> or modified. Can I set a size for the container, that the http::Socket
> concept never exceeds while reading (effectively making it a fixed buffer
> like ASIO)? I've read this several times (and maybe I'm being thick), but
> if I were writing an implementation of this concept, it would seem that its
> implementation defined how the SequenceContainer is being manipulated.
> Currently the body is being automatically resized on reads, with new data
> being copied in. I _think_ the only way to control how much is being copied
> in at a time (and thus the max the SequenceContainer is being resized), is
> through the buffer argument to basic_socket, but this is undocumented.
> And to satifies the message requirements for the header/trailers requires
> an AssociateMap<string, string>. Currently the key/value types are required
> to meet the string concept (which I do not recall being defined by C++ or
> boost), but assuming it meant an stl compatible basic_string, the best way
> to avoid memory allocation is a small string optimization and combine with
> flat_map or an intrusive map. This would reduce, but not eliminate
> allocations. I'm slightly less concerned about this, I think its a good
> tradeoff, but I'm not sure how acceptable these loose constraints are for
> embedded situations that are continually mentioned. Any embedded developers
> following this?

Like you guessed, you pass a buffer to basic_socket. It won't read more
bytes than the buffer size.

Fair enough. I didn't document this behaviour. I'll gather all these points
after the review period to implement these improvements.

About the embedded device situation, it'll be improved when I expose the
parser options, then you'll be able to set max headers size, max header
name size, mas header value size and so on. With all upper limits figured
out, you can provide a single chunk of memory for all data.

> Also please do not use coroutines at least in first example. coroutines is
> > > a new feature in ASIO, many users use old Boost versions that have no
> > > coroutines and some users are not familiar with them. So if you start
> > with
> > > coroutines user will have to go to ASIO docs and dig into coroutines to
> > > understand the very first example. Example without coroutines will be
> > more
> > > user friendly.
> > >
> >
> > This is the kind of argument... by the time Boost.Http reaches Boost,
> Asio
> > users will already be used to coroutines. I don't even depend on the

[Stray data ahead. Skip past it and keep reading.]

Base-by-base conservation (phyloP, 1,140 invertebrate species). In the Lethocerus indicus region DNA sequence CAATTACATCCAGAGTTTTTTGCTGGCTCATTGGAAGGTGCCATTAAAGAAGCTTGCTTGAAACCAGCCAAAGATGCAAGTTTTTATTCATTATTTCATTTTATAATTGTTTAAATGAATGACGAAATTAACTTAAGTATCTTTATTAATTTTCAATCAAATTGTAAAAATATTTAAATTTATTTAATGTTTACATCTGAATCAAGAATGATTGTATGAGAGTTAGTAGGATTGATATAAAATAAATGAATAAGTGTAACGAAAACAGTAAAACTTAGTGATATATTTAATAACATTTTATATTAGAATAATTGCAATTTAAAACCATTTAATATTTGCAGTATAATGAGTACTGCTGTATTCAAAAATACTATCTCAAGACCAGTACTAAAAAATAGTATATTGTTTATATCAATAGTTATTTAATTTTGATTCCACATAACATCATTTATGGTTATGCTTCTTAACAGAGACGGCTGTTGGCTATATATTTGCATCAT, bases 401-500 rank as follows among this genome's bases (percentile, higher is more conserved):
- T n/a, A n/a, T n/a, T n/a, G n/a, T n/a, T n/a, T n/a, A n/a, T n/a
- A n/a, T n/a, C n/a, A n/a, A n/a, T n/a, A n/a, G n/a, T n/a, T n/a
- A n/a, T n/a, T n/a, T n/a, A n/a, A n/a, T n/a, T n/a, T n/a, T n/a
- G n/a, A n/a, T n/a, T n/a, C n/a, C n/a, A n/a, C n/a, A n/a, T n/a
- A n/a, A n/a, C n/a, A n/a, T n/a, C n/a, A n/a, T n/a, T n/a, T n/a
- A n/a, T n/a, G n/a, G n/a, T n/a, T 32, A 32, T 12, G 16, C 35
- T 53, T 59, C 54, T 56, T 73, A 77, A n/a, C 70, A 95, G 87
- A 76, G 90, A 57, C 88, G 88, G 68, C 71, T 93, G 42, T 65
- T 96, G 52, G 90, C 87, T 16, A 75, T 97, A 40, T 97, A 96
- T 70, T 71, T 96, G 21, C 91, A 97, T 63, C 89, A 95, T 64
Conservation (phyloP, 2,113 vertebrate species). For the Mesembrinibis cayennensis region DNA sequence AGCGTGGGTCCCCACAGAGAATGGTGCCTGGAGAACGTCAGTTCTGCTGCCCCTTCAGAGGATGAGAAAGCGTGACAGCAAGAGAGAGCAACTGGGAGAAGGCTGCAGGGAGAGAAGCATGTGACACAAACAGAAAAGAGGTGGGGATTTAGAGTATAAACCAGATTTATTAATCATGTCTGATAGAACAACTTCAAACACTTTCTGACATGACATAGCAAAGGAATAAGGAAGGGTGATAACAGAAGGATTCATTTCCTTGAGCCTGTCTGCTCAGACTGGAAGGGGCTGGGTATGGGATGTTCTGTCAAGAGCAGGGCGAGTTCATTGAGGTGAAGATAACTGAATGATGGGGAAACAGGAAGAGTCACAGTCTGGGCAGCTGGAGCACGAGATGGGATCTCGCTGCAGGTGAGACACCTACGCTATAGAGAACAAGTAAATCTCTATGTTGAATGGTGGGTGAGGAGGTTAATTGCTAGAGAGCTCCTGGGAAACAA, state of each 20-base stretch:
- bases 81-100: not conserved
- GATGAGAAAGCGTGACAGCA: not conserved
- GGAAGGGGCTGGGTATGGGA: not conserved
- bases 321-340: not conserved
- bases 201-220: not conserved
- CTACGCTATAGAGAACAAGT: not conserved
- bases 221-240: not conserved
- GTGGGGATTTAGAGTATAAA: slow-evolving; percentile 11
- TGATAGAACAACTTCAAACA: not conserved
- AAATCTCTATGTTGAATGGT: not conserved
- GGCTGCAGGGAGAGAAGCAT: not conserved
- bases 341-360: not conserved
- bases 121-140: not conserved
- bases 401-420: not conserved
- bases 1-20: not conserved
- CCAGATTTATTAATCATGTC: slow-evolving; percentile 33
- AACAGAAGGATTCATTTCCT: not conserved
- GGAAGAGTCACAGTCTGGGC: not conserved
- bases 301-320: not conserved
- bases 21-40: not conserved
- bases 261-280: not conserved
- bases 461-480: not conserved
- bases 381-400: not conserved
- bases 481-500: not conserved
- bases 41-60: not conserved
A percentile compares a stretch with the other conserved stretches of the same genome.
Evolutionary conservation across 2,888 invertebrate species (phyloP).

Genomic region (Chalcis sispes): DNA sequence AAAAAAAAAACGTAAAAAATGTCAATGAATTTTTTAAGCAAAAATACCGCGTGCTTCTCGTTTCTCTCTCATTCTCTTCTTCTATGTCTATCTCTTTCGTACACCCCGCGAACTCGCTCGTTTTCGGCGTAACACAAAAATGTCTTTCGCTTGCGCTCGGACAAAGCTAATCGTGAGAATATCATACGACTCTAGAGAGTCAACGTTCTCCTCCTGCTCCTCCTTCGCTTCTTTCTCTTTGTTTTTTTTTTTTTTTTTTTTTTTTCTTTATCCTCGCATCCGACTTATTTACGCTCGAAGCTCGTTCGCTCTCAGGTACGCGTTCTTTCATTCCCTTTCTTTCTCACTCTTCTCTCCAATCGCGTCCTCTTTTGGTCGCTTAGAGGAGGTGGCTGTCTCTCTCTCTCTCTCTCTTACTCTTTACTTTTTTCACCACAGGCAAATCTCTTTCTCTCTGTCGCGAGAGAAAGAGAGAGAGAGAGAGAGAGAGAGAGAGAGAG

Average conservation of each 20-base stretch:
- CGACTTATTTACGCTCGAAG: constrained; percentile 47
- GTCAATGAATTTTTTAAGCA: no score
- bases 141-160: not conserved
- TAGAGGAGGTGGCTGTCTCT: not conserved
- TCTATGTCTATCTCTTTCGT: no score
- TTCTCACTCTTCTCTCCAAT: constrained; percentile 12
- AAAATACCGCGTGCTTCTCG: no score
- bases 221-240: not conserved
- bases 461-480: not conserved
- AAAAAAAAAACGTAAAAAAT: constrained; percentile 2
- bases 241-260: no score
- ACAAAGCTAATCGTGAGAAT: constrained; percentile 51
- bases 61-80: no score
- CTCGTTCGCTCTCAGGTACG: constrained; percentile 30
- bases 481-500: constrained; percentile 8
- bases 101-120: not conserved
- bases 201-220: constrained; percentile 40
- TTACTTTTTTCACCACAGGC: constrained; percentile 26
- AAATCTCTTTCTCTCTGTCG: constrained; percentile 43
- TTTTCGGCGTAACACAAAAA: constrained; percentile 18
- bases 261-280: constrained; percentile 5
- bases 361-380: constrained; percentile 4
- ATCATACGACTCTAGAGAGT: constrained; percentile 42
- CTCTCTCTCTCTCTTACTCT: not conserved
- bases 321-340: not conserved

> latest
> > Boost release if I'm not mistaken.
> >
> >
> What about people that want to test the library before any (potential)
> boost inclusion? Or what about people that want a lower overhead (but more
> limited) ASIO::coroutine approach - is that a possible combination?

It's the tutorial and it's the most readable thing you can ever get. But
the tutorial is surely far from a reference on teachability. Unfortunately
I'm not so skilled to improve it. This review is helping to raise points
and to see where there are more doubts. And even if I'm terrible teacher to
write tutorials, I still can write lots of examples (and write a completion
handler based one).

> 7. How much effort did you put into your evaluation? A glance? A quick
> > > reading? In-depth study?
> > >
> > > A few hours digging into docs, about 3 hours looking into the sources,
> > > about 3 hours formulising the issues and recommending solutions.
> > >
> >
> > Please read the design choices chapter. You seem to be completely
> ignoring
> > all use cases where a standalone server (e.g. FastCGI, ZeroMQ...) isn't
> > used.
> >
> > I read the design choices section, and I don't understand the relevance.
> Could you elaborate?

A simple use case: You're not directly exposing your application to the
network. You're using proxies with auto load balancing. You're not using
HTTP wire protocol to glue communication among the internal nodes. You're
using ZeroMQ. There is no HTTP wire format usage in your application at all
and Boost.Http still would be used, with the current API, as is. A
different HTTP backend would be provided and you're done.

It makes no sense to enforce the use of HTTP wire format in this use case
at all. And if you're an advocate of HTTP wire format, keep in mind that
the format changed in HTTP 2.0. There is no definitive set-in-stone
serialized representation.

Vinícius dos Santos Oliveira